Donna Edwards

The Road Ahead for Donna Edwards
Future may involve academia or local political office

After leaving Congress, Maryland Democrat Donna Edwards hit the road in a 25-foot RV named Lucille. (Tom Williams/CQ Roll Call)

Nine months after losing a hard-fought race for a Senate seat in Maryland’s Democratic primary — and just days after ending nearly a decade of service in the House — Donna Edwards hit the road.

Not just to get away, she said on Facebook, but “to meet people who don’t think about politics all the time but whose lives are affected by politics every day.”

Congressional Women’s Softball Prepares to Lose a Staple
Ileana Ros-Lehtinen, who has played since game was started in 2009, announced retirement earlier

Florida Rep. Ileana Ros-Lehtinen is expected to play her final Congressional Women’s Softball Game next year. (Tom Williams/CQ Roll Call file photo)

After an election, there are always comings and goings from the Congressional Women’s Softball Game rosters. But the biggest news of the offseason this year was that the game will soon be losing Rep. Ileana Ros-Lehtinen.

The Florida Republican has played in the charity event pitting female lawmakers against members of the media since the first one in 2009. But she announced last month that she will be retiring after her current term.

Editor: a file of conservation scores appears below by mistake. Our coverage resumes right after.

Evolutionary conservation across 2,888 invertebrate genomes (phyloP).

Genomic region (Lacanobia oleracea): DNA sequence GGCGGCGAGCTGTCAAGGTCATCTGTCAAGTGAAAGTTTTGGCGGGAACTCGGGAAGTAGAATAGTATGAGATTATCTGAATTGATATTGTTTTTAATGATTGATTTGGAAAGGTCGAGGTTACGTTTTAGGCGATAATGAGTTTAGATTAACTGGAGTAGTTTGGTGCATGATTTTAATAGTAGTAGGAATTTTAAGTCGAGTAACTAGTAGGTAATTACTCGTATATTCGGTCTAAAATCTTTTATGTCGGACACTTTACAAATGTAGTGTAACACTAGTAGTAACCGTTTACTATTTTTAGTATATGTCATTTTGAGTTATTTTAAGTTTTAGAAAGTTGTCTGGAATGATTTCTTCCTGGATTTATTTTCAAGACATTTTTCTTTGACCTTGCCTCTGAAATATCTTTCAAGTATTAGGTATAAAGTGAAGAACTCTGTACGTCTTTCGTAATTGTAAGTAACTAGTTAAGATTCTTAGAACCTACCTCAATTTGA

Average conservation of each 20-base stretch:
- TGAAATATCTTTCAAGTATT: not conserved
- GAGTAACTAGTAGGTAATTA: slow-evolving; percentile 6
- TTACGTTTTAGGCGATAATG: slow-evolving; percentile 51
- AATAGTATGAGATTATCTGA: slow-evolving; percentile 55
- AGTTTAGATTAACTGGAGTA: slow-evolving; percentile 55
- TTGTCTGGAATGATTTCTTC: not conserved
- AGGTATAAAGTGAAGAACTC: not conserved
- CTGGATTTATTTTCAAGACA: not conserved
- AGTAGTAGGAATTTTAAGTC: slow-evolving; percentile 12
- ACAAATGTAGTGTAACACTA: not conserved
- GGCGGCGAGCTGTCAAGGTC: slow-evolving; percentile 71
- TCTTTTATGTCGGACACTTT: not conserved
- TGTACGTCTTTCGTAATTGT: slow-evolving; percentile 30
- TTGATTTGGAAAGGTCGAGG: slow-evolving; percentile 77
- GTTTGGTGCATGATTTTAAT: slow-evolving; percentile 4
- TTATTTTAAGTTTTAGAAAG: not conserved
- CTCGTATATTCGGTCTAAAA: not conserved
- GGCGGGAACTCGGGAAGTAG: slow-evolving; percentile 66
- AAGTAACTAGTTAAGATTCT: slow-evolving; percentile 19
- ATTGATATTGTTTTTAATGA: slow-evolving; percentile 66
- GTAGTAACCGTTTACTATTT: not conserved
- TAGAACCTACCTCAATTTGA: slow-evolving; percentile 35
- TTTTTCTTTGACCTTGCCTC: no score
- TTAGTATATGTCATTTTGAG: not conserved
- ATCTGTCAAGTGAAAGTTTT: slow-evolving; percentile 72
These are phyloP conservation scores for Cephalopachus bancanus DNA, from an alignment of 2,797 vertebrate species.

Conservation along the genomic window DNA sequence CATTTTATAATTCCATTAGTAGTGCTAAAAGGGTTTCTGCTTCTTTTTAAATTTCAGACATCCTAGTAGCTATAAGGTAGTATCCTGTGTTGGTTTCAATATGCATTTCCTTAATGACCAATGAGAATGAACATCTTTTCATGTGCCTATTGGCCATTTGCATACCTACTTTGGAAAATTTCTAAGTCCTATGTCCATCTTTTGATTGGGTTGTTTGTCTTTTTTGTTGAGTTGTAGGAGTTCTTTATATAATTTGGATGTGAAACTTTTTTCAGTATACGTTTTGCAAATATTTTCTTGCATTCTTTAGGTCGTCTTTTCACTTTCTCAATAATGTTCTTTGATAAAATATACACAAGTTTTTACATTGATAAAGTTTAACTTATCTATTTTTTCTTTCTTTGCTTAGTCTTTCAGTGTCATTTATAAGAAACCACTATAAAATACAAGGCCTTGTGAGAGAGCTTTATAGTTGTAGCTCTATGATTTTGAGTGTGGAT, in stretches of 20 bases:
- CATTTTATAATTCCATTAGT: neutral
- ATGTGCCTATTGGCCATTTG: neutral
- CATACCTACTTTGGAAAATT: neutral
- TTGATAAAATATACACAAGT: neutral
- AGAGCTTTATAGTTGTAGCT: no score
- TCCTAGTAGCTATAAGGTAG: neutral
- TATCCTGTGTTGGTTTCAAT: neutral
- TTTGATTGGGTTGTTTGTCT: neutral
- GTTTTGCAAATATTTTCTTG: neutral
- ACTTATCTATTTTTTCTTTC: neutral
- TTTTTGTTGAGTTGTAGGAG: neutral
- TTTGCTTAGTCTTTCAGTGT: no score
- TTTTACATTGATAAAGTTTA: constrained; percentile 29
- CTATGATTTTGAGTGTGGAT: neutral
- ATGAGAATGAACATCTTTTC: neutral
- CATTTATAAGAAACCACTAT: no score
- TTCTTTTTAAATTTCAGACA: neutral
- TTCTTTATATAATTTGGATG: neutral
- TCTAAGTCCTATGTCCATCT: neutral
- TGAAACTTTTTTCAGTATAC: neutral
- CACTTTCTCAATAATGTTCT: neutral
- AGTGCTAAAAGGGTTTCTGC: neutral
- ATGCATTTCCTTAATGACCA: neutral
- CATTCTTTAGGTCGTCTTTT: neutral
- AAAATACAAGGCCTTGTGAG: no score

Word on the Hill: Capitol Artwork Wrapped
Former congresswoman joins NYU, and conservative senators get ranked

Paintings have been wrapped on the Senate side of the Capitol during testing of a new smoke control system. (Niels Lesniewski/CQ Roll Call)

You may have noticed that some paintings and busts around the Capitol are covered in a plastic wrapping.

The artwork located in the corridors and grand stairwells of the Capitol are all covered for their protection during the testing of the new smoke control system

Tennessee, Texas Stand Out for Strengthened Hill Sway
In Roll Call’s Clout Index for this Congress, California delegation’s longtime hold on top spot is threatened

Party affiliation and longevity have helped propel members of the Tennessee delegation such as Sen. Bob Corker into positions that convey authority and power, Hawkings writes. (Tom Williams/CQ Roll Call)

No state in this decade has seen a more meaningful boost than Tennessee in institutionalized congressional influence.

Only eight states, all with much bigger delegations because they’re much more populous, have more overt sway at the Capitol this year. That is one of several notable findings from the new Roll Call Clout Index, which the newspaper uses to take a quantifiable measurement of every state’s potential for power at the start of each new Congress.  

Is There Space for a Republican EMILY’s List?
Litmus tests might not work the same way on the right

Alabama’s Martha Roby is one of only 26 Republican women in Congress. Some party members wonder if they need their own version of EMILY’s List to increase that number. (Bill Clark/CQ Roll Call File Photo)

As recently as the second Reagan administration, Republicans had more women in Congress than Democrats. Then EMILY’s List took hold.